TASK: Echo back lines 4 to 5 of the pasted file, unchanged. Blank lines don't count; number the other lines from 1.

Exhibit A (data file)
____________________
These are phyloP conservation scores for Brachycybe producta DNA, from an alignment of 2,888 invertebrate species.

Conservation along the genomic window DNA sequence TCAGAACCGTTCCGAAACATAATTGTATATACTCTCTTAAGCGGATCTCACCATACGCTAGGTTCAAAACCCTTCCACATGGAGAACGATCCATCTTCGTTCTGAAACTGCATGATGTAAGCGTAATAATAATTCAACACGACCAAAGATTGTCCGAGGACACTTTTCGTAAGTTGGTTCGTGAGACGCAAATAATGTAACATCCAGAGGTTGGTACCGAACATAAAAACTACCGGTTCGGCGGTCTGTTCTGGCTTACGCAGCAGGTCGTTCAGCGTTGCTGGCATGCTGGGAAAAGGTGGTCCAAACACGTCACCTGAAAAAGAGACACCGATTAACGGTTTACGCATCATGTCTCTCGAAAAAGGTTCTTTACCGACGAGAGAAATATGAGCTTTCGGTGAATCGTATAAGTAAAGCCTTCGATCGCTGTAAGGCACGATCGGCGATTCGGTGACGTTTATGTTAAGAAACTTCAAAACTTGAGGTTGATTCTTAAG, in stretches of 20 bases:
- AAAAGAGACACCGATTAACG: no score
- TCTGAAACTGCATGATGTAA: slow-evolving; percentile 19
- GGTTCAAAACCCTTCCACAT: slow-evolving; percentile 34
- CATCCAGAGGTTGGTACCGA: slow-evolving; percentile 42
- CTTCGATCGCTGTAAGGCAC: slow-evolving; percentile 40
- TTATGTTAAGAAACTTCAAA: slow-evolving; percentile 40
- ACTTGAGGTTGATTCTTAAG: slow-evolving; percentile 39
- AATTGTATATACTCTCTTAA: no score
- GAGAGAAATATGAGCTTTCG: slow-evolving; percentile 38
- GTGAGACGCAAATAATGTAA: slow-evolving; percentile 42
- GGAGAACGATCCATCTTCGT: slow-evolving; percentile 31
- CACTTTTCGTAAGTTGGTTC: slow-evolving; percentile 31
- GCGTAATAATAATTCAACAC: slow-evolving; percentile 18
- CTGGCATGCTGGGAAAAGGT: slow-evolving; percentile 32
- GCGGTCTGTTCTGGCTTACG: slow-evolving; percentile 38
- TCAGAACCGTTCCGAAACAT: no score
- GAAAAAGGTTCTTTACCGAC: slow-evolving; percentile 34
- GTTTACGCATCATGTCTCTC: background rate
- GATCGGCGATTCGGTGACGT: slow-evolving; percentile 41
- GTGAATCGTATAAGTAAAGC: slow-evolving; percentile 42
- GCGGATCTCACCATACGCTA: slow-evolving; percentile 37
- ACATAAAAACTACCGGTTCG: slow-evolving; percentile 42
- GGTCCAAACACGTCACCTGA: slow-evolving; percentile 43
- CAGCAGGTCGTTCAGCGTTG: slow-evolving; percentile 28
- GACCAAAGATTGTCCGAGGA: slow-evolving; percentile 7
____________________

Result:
- TCTGAAACTGCATGATGTAA: slow-evolving; percentile 19
- GGTTCAAAACCCTTCCACAT: slow-evolving; percentile 34